I love Rick O’Brien. I think fast-talking sleazy characters are just inherently funny. He’s a visiting pharmaceutical buyer from Baltimore. He loves strippers and get-rich-quick schemes. The employees at the corporate office have been told to impress this guy — before they knew he was a skirt-chasing egomaniac. While I was writing him, I kept picturing him as Dean Winters, and the character wrote himself.
How about your least favourite character? What makes them less appealing to you?
I hate Lillian Glabicki, the head of human relations. That is the most evil name I could think of for a pear-shaped grim reaper of office jobs. She’s based on other overpaid, under-skilled HR people who treat employees like they’re disposable. “Human resources” is an appropriate department name when the humans are thought of nothing but resources that keep the machine moving.
Fame, fortune, or respect?
Probably respect. It should be able to earn the others.
What piece of your own work are you most proud of?
Aside from Working Stiffs, I’m really proud of a story that I wrote for my blog Hollyburgh about why Pittsburgers should embrace Rob Zombie’s Broad Street Bullies movie. As Pittsburghers, we’re inclined to disapprove of everything that gives any recognition to Philadelphia. However, I argued that this film would not glorify Philadelphia, but would capture it in a manner that we could get behind. I got hate mail from Flyers fans. I think I made my point.
Can you tell us about your last book, and can you tell us about what you are working on next?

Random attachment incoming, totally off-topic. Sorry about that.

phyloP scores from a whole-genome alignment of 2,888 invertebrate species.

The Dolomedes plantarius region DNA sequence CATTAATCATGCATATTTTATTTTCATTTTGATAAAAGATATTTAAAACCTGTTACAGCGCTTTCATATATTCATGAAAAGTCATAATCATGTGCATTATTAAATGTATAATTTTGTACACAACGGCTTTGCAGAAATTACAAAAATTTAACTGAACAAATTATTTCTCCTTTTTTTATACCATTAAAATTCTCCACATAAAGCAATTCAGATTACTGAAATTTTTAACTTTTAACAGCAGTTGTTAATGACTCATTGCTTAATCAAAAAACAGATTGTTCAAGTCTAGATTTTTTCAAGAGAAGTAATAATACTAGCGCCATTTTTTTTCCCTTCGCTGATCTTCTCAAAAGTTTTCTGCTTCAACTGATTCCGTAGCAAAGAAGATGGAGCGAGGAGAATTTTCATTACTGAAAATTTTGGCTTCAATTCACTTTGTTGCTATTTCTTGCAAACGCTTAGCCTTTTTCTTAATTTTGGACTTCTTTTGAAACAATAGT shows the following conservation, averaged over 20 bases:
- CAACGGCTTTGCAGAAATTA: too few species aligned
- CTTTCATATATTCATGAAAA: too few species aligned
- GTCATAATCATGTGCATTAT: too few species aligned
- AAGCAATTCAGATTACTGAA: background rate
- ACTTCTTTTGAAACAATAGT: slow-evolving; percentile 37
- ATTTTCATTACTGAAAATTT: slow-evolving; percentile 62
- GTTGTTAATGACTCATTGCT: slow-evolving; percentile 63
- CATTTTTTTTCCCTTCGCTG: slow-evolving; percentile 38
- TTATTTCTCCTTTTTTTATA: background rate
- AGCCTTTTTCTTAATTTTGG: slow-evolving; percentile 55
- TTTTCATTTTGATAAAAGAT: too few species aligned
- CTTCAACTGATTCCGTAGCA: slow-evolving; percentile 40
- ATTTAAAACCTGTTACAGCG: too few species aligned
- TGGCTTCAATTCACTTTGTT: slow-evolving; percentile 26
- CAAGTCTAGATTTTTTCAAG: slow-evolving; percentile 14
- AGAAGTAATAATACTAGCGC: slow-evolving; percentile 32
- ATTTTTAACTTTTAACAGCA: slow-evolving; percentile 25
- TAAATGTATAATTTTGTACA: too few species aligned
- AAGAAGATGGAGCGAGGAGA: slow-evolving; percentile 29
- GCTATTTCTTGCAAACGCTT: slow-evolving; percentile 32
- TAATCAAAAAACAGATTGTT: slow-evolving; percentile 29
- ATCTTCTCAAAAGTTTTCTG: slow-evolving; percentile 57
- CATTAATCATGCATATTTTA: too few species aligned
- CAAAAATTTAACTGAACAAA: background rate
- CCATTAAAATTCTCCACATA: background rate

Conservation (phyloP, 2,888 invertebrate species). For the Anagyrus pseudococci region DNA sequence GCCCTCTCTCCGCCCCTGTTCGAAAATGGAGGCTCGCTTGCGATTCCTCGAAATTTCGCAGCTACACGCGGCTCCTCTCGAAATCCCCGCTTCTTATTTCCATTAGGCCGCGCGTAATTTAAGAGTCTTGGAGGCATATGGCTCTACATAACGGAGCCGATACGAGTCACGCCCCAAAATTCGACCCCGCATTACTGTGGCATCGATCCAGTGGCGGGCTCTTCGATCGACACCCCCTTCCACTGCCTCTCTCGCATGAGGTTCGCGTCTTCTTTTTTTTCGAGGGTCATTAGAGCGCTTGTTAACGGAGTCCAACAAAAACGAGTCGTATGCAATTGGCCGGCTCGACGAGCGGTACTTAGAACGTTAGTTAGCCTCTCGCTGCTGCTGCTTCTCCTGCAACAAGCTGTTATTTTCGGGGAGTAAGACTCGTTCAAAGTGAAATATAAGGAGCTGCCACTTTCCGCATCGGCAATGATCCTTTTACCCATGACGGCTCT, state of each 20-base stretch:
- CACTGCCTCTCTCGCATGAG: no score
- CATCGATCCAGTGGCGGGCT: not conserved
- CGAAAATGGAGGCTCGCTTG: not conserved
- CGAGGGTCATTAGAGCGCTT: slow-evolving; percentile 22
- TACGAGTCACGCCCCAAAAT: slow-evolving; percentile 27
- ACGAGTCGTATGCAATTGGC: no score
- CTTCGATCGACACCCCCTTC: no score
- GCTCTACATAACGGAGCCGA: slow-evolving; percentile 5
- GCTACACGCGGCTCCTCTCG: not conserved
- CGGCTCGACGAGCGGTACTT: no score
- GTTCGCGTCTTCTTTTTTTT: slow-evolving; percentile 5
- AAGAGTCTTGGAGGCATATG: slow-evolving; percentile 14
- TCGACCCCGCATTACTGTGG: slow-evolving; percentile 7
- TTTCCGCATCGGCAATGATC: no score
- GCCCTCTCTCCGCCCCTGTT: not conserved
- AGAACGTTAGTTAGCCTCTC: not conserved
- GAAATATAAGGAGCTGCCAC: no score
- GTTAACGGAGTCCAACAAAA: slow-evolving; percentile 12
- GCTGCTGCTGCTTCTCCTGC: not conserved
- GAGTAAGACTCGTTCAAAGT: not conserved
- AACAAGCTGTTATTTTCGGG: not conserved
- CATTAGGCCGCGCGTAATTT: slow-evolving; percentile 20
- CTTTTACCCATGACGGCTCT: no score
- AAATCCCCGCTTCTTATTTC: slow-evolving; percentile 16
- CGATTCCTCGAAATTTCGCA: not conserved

Working Stiffs is a humorous, satirical tale of what happens when zombies invade the corporate headquarters of a pharmaceutical company. These aren’t supernatural zombies, but factory drones — homeless vagrants that the criminal CEO abducted off the streets and injected with a virus that turns them into slaves that he can use to staff his plant for free.
I’m working on a dystopian novel set in the near future in which certain current aspects of our society have gotten out of control. It has the same sense of humor as Stiffs, but the plotting is much tighter. It’s a hard-boiled mystery set in a world that is an exaggeration of our own.
What's the one question you wish you would get asked but never do?
I never get asked about sports. I’m generally asked about my favorite books, movies, TV shows, and bands, but never sports franchises. I love watching the Pittsburgh Penguins. I love playing baseball.
FOR MORE INFORMATION ON LUCY PLEASE FOLLOW THE LINKS BELOW
Amazon Author Page:
Please consider sharing these horror author interviews on Facebook, Twitter and other social media networks. By helping to spread these reviews you are increasing the potential readership of these authors, which might just help to sell some of their books.
FILE UNDER HORROR AUTHOR INTERVIEW